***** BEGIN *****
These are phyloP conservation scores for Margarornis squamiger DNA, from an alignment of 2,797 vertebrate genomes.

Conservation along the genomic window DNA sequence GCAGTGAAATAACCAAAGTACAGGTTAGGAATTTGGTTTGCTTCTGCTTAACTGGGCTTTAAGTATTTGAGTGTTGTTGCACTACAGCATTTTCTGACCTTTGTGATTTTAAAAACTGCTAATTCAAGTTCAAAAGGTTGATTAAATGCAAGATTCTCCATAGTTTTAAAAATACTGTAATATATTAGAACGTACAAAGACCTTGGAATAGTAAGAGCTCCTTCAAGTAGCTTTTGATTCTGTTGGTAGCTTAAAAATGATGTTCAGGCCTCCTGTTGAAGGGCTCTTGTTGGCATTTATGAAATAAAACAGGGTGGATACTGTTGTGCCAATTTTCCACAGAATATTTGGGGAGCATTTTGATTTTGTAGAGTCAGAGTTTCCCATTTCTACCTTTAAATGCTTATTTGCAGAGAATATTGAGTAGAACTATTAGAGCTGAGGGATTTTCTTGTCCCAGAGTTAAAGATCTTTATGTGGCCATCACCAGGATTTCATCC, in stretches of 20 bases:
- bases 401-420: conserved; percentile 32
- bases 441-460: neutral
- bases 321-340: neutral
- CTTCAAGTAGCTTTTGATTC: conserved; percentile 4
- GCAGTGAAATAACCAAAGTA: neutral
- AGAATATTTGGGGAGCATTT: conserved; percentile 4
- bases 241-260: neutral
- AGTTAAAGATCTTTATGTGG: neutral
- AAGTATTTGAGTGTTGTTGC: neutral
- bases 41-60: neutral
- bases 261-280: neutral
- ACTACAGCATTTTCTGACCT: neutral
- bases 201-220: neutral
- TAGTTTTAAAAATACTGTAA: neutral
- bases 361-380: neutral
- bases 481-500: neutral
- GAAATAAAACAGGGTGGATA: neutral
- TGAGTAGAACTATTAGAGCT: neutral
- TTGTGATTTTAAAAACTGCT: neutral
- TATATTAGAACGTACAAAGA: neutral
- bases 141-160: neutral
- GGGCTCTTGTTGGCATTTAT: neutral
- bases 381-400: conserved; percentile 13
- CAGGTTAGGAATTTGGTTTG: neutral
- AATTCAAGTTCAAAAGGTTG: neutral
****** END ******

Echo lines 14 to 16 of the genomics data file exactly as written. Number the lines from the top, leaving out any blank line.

- ACTACAGCATTTTCTGACCT: neutral
- bases 201-220: neutral
- TAGTTTTAAAAATACTGTAA: neutral